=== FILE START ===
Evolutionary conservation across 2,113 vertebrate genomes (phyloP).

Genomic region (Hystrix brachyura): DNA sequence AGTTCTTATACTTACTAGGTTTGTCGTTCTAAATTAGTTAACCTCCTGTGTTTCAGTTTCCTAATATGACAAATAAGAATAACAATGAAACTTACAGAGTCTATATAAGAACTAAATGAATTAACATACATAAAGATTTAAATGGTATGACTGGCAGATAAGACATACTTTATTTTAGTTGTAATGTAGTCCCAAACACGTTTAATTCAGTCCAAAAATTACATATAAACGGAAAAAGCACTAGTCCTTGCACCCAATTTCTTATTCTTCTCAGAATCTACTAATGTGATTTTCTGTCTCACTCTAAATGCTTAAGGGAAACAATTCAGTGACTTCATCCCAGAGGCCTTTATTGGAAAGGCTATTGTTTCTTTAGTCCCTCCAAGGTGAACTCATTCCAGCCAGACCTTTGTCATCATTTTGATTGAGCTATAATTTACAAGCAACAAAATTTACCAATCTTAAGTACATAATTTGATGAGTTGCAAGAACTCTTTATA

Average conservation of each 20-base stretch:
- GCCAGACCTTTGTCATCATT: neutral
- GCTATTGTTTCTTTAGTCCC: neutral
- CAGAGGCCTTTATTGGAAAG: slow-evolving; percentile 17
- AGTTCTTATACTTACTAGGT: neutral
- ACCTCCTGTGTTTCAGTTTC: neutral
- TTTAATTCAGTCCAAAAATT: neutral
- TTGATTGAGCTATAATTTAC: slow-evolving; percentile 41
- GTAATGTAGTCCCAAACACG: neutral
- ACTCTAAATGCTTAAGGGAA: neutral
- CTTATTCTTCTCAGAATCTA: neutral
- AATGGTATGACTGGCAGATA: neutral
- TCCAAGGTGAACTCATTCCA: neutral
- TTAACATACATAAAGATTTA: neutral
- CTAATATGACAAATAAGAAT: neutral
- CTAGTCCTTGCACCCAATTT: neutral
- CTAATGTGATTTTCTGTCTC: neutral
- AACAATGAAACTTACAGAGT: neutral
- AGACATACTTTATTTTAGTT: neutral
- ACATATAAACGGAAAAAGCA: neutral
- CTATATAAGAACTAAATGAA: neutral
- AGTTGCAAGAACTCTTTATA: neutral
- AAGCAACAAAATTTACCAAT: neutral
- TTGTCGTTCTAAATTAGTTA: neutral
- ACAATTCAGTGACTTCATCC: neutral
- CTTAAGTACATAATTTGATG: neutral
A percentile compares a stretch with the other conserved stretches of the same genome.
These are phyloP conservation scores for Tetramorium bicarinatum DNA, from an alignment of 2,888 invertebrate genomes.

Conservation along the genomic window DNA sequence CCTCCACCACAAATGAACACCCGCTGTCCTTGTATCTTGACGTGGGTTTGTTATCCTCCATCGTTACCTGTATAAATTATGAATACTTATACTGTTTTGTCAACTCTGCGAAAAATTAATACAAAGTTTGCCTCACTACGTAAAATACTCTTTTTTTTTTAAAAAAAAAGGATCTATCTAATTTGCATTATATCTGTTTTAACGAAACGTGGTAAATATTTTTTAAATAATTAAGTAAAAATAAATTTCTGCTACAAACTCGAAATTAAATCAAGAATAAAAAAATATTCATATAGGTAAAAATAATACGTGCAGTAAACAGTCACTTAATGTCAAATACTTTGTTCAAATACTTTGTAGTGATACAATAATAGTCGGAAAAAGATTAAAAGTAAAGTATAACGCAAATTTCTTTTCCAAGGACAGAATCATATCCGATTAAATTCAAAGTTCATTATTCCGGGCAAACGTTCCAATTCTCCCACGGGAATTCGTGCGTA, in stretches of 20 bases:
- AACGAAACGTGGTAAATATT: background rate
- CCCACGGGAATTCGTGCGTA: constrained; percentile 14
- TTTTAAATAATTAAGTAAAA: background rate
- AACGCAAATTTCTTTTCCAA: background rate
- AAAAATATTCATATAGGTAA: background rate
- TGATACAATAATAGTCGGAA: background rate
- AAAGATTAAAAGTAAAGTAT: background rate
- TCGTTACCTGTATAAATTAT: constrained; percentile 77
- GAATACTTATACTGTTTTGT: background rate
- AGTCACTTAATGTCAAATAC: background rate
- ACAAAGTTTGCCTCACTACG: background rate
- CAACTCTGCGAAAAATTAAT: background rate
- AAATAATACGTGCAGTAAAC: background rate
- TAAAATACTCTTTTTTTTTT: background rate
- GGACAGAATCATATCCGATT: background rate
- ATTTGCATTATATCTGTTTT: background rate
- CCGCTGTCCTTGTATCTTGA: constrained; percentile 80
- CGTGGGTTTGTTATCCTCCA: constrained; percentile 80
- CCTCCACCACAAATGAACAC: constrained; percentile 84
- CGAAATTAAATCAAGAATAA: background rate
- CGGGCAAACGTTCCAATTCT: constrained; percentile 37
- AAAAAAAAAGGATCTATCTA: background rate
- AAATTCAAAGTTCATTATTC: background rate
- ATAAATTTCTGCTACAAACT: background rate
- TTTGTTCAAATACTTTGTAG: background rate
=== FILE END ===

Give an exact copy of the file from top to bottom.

Evolutionary conservation across 2,113 vertebrate genomes (phyloP).

Genomic region (Hystrix brachyura): DNA sequence AGTTCTTATACTTACTAGGTTTGTCGTTCTAAATTAGTTAACCTCCTGTGTTTCAGTTTCCTAATATGACAAATAAGAATAACAATGAAACTTACAGAGTCTATATAAGAACTAAATGAATTAACATACATAAAGATTTAAATGGTATGACTGGCAGATAAGACATACTTTATTTTAGTTGTAATGTAGTCCCAAACACGTTTAATTCAGTCCAAAAATTACATATAAACGGAAAAAGCACTAGTCCTTGCACCCAATTTCTTATTCTTCTCAGAATCTACTAATGTGATTTTCTGTCTCACTCTAAATGCTTAAGGGAAACAATTCAGTGACTTCATCCCAGAGGCCTTTATTGGAAAGGCTATTGTTTCTTTAGTCCCTCCAAGGTGAACTCATTCCAGCCAGACCTTTGTCATCATTTTGATTGAGCTATAATTTACAAGCAACAAAATTTACCAATCTTAAGTACATAATTTGATGAGTTGCAAGAACTCTTTATA

Average conservation of each 20-base stretch:
- GCCAGACCTTTGTCATCATT: neutral
- GCTATTGTTTCTTTAGTCCC: neutral
- CAGAGGCCTTTATTGGAAAG: slow-evolving; percentile 17
- AGTTCTTATACTTACTAGGT: neutral
- ACCTCCTGTGTTTCAGTTTC: neutral
- TTTAATTCAGTCCAAAAATT: neutral
- TTGATTGAGCTATAATTTAC: slow-evolving; percentile 41
- GTAATGTAGTCCCAAACACG: neutral
- ACTCTAAATGCTTAAGGGAA: neutral
- CTTATTCTTCTCAGAATCTA: neutral
- AATGGTATGACTGGCAGATA: neutral
- TCCAAGGTGAACTCATTCCA: neutral
- TTAACATACATAAAGATTTA: neutral
- CTAATATGACAAATAAGAAT: neutral
- CTAGTCCTTGCACCCAATTT: neutral
- CTAATGTGATTTTCTGTCTC: neutral
- AACAATGAAACTTACAGAGT: neutral
- AGACATACTTTATTTTAGTT: neutral
- ACATATAAACGGAAAAAGCA: neutral
- CTATATAAGAACTAAATGAA: neutral
- AGTTGCAAGAACTCTTTATA: neutral
- AAGCAACAAAATTTACCAAT: neutral
- TTGTCGTTCTAAATTAGTTA: neutral
- ACAATTCAGTGACTTCATCC: neutral
- CTTAAGTACATAATTTGATG: neutral
A percentile compares a stretch with the other conserved stretches of the same genome.
These are phyloP conservation scores for Tetramorium bicarinatum DNA, from an alignment of 2,888 invertebrate genomes.

Conservation along the genomic window DNA sequence CCTCCACCACAAATGAACACCCGCTGTCCTTGTATCTTGACGTGGGTTTGTTATCCTCCATCGTTACCTGTATAAATTATGAATACTTATACTGTTTTGTCAACTCTGCGAAAAATTAATACAAAGTTTGCCTCACTACGTAAAATACTCTTTTTTTTTTAAAAAAAAAGGATCTATCTAATTTGCATTATATCTGTTTTAACGAAACGTGGTAAATATTTTTTAAATAATTAAGTAAAAATAAATTTCTGCTACAAACTCGAAATTAAATCAAGAATAAAAAAATATTCATATAGGTAAAAATAATACGTGCAGTAAACAGTCACTTAATGTCAAATACTTTGTTCAAATACTTTGTAGTGATACAATAATAGTCGGAAAAAGATTAAAAGTAAAGTATAACGCAAATTTCTTTTCCAAGGACAGAATCATATCCGATTAAATTCAAAGTTCATTATTCCGGGCAAACGTTCCAATTCTCCCACGGGAATTCGTGCGTA, in stretches of 20 bases:
- AACGAAACGTGGTAAATATT: background rate
- CCCACGGGAATTCGTGCGTA: constrained; percentile 14
- TTTTAAATAATTAAGTAAAA: background rate
- AACGCAAATTTCTTTTCCAA: background rate
- AAAAATATTCATATAGGTAA: background rate
- TGATACAATAATAGTCGGAA: background rate
- AAAGATTAAAAGTAAAGTAT: background rate
- TCGTTACCTGTATAAATTAT: constrained; percentile 77
- GAATACTTATACTGTTTTGT: background rate
- AGTCACTTAATGTCAAATAC: background rate
- ACAAAGTTTGCCTCACTACG: background rate
- CAACTCTGCGAAAAATTAAT: background rate
- AAATAATACGTGCAGTAAAC: background rate
- TAAAATACTCTTTTTTTTTT: background rate
- GGACAGAATCATATCCGATT: background rate
- ATTTGCATTATATCTGTTTT: background rate
- CCGCTGTCCTTGTATCTTGA: constrained; percentile 80
- CGTGGGTTTGTTATCCTCCA: constrained; percentile 80
- CCTCCACCACAAATGAACAC: constrained; percentile 84
- CGAAATTAAATCAAGAATAA: background rate
- CGGGCAAACGTTCCAATTCT: constrained; percentile 37
- AAAAAAAAAGGATCTATCTA: background rate
- AAATTCAAAGTTCATTATTC: background rate
- ATAAATTTCTGCTACAAACT: background rate
- TTTGTTCAAATACTTTGTAG: background rate